Two-Price Comparison Advertising

June 4, 2013


“The petty man is eager to make boasts, yet desires that others should believe in him. He enthusiastically engages in deception, yet wants others to have  affection for him. He conducts himself like an animal, yet wants others to think  well of him.” Xun Zi,- Chinese philosopher


Price comparisons that contrast a higher previous price to a lower current or sale price will breach the Australian Consumer Law (ACL) if any represented savings are not real.

 Businesses often make comparisons between product prices being charged or promoted as part of a sale and:

  • the company’s own previous pricing (including by ‘was/now’ or ‘strike-through’ pricing or by specifying a particular dollar amount or percentage saving)
  • the ‘cost’ or wholesale price
  • a competitor’s price
  • the recommended retail price (RRP).

 Statements such as ‘Was $150/Now $100’ or ‘$150 Now $100’ are likely to be misleading if the specified, ‘Was’ or ‘strike-through’ prices are inflated beyond what those goods would have been purchased for during a reasonable period immediately before the commencement of the sale.

How long this reasonable period is may depend on factors such as:

  • the type of product or market involved and
  • the usual frequency of price changes.

 Similar considerations apply to the specification of dollar amount or percentage savings.

 Misleading comparisons

 Comparisons between ‘cost’ and ‘sale’ prices can be misleading if the specified ‘cost’ price is greater than what the business paid for the goods. Consumers may be more likely to purchase goods if the gap between the wholesale and retail price is perceived to be smaller than what it actually is.

 Conduct may also be misleading where, for example, price comparisons are made with a competitor’s price for identical goods, but the stated price is taken from a different market or geographical location.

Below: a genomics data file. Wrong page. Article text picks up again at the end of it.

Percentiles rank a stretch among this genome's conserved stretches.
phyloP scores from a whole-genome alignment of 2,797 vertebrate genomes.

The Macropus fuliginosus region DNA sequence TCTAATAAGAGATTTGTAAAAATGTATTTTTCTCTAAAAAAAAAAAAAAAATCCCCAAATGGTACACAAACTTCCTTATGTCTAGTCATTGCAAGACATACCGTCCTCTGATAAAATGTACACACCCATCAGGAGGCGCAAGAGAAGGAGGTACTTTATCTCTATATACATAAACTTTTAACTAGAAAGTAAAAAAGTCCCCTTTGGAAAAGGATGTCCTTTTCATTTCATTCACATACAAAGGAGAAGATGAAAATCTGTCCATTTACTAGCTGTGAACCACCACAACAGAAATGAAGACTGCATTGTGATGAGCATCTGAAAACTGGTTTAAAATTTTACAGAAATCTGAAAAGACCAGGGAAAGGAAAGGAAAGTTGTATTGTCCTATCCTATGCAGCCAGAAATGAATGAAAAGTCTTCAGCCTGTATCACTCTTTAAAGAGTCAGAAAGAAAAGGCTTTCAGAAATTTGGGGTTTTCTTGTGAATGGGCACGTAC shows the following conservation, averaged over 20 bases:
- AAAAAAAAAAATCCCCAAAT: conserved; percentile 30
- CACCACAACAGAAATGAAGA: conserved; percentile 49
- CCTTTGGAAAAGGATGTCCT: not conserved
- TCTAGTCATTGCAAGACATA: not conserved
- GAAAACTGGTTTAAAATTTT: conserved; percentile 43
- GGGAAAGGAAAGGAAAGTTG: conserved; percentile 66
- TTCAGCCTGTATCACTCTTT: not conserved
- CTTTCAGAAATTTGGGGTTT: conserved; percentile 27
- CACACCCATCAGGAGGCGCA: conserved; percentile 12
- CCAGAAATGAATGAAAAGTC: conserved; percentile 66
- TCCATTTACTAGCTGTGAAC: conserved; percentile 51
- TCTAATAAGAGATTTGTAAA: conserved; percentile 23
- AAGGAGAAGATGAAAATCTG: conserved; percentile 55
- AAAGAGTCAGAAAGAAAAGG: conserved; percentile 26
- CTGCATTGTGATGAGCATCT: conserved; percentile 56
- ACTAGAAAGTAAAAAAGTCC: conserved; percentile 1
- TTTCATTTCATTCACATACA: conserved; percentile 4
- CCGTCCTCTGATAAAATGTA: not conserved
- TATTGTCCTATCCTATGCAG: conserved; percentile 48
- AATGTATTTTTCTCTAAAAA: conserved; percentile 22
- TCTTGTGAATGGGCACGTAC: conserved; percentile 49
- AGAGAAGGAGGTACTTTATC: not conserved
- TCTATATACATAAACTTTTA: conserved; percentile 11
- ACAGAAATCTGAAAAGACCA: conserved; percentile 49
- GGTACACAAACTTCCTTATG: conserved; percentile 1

Advertisements or promotions of ‘savings’ or ‘discounts’ in comparison to the RRP of goods and services may convey to potential customers they are getting a good deal because the prices are less than the RRP. If the product has never been previously sold at the RRP, or the RRP does not reflect a current market price, then advertisements using this form of comparison may, depending on the circumstances, misrepresent the amount of savings.      

 Tips for displaying two-price advertising      

 It is good business practice and fair trading risk management to keep records substantiating any two-price claim.

 It is also important to remember that a ‘sale’ or ‘discounted’ price should only be available for a limited period. This is because if a reasonable amount of time has elapsed and an item is still ‘on sale’, the discounted price effectively becomes the new selling price, so it may be misleading or deceptive to continue to call it a ‘discount’ or ‘sale’ price.       


To your abundant success,

Leon Skaliotis – Founder, Retail Fundamentals.

leon 2Successfully helping retail owners in Melbourne Australia apply the most effective principles ever discovered, to create highly profitable businesses.

Take the next step… If you want to know how to attract more customers to buy from you, get on board my individually tailored retail programs. If you want to build a  retail business with more loyal customers, now is the time to build momentum and make this year your best ever. You will be ecstatic at how easy it can be to attract and keep more customers. The fast working principles from my exclusive programs, My Retail Success and The Outside In Method come with a 100%  SATISFACTION GUARANTEE! Discover quickly and easily how to :

  • Attract and Keep more Customers
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  • Free more of your Time

To receive your complimentary copy of “Retail Secrets Every Owner Should Know” click:

You can contact me direct on (+61) 0425 83 3344  or email:


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